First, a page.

1. Harih, Om. There lived once Svetaketu Âruneya (the grandson of Aruna). To him his father (Uddâlaka, the son of Aruna) said: "Svetaketu, go to school; for there is none belonging to our race, darling, who, not having studied (the Veda), is, as it were, a Brâhmana by birth only."
2. Having begun his apprenticeship (with a teacher) when he was twelve years of age, Svetaketu returned to his father, when he was twenty-four, having then studied all the Vedas, — conceited, considering himself well-read, and stern.
3. His father said to him: "Svetaketu, as you are so conceited, considering yourself so well-read, and so stern, my dear, have you ever asked for that instruction by which we hear what cannot be heard, by which we perceive what cannot be perceived, by which we know what cannot be known?"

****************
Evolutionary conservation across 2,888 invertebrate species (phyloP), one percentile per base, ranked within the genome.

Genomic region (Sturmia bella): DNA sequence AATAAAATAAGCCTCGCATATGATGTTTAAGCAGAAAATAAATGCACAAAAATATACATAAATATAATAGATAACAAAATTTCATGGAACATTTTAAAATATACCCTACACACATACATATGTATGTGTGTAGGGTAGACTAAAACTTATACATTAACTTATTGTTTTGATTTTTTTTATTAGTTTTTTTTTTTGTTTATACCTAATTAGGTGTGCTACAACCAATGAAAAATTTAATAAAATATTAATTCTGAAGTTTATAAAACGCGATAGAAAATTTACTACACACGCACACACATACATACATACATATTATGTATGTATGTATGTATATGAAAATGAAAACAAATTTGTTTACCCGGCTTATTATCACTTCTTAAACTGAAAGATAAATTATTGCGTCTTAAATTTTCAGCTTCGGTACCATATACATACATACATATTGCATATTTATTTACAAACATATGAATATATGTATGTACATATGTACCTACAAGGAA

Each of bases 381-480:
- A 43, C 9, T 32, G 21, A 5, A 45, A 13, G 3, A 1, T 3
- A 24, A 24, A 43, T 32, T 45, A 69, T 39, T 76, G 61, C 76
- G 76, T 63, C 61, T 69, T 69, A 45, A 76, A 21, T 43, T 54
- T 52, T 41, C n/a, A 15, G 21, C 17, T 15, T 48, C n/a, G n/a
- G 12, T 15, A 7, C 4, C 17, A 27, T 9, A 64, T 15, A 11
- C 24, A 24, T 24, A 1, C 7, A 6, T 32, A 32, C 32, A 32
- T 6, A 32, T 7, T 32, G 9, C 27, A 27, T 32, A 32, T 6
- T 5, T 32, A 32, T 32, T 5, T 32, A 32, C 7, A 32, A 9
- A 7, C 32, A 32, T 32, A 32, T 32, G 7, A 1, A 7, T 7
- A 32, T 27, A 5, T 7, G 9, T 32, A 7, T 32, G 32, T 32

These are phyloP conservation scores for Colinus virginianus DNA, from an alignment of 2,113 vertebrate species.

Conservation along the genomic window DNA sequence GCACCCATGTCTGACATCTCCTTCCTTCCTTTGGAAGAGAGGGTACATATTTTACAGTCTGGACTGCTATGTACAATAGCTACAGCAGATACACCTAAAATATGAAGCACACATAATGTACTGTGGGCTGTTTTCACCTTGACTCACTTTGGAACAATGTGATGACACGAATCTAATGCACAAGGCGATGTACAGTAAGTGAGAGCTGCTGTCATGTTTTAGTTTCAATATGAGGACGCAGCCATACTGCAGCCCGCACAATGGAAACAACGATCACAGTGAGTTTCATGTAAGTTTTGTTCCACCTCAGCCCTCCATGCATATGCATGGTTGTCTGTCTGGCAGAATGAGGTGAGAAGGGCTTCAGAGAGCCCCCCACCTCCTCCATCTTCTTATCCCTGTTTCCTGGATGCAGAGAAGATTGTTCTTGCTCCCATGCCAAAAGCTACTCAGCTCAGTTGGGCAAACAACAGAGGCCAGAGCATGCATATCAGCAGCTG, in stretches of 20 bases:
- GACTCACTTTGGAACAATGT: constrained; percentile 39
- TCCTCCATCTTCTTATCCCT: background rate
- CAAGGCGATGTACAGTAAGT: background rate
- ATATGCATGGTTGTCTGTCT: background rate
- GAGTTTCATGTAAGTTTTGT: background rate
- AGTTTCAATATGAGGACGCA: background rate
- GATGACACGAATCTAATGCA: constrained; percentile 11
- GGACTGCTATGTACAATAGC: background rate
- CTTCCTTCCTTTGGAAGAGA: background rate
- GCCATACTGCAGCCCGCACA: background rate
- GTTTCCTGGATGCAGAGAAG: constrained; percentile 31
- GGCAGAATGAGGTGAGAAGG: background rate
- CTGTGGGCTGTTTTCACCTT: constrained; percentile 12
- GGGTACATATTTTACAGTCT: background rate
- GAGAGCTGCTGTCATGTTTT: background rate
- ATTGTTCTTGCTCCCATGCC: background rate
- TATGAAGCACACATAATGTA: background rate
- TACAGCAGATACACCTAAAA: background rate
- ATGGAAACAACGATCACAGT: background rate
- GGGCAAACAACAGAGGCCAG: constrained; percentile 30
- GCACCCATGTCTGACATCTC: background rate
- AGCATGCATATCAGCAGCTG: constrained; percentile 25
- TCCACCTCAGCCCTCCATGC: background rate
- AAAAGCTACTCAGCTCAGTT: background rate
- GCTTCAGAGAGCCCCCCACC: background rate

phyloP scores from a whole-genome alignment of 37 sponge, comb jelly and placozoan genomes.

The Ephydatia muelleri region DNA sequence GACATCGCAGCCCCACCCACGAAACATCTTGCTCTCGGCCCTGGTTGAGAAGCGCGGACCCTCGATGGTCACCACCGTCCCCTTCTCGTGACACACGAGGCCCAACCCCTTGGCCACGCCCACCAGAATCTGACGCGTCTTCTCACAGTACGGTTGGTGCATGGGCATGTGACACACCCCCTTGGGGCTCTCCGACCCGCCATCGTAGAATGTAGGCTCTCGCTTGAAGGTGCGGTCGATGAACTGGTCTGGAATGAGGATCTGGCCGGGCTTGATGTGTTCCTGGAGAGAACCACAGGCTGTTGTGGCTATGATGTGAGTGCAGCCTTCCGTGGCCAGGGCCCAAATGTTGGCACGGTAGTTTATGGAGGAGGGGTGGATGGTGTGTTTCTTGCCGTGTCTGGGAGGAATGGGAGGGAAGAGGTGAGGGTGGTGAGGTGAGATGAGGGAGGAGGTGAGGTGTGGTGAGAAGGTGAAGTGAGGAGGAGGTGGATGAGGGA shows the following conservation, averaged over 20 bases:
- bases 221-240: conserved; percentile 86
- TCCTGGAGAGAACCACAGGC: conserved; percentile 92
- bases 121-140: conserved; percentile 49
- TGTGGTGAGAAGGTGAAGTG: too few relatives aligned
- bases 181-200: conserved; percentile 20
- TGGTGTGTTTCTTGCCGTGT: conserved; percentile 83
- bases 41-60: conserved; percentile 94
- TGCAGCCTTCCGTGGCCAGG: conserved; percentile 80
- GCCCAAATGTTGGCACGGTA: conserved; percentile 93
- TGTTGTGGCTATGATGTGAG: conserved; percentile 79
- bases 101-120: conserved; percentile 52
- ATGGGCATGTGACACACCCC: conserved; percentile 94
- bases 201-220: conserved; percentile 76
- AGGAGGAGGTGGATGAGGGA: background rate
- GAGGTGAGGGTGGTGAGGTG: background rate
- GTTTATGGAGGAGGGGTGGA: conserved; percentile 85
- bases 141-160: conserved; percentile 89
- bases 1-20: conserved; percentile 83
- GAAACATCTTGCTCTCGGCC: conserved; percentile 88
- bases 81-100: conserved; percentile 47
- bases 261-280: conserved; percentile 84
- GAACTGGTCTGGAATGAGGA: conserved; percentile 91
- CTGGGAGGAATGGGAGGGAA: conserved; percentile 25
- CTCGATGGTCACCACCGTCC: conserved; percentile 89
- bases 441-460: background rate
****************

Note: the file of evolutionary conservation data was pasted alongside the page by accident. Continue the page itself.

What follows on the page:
4. "What is that instruction, Sir?" he asked.
The father replied: "My dear, as by one clod of clay all that is made of clay is known, the difference being only a name, arising from speech, but the truth being that all is clay;
5. And as, my dear, by one nugget of gold
- This was rather late, for the son of a Brahman might have begun his studies when he was seven years old. Âpastamba-sûtras I, 1, 18. Twelve years was considered the right time for mastering one of the Vedas.
- Vikâra, difference, variety, change, by form and name, development, cf. VI, 3, 3.
- The commentator takes lohamani here as suvarnapinda.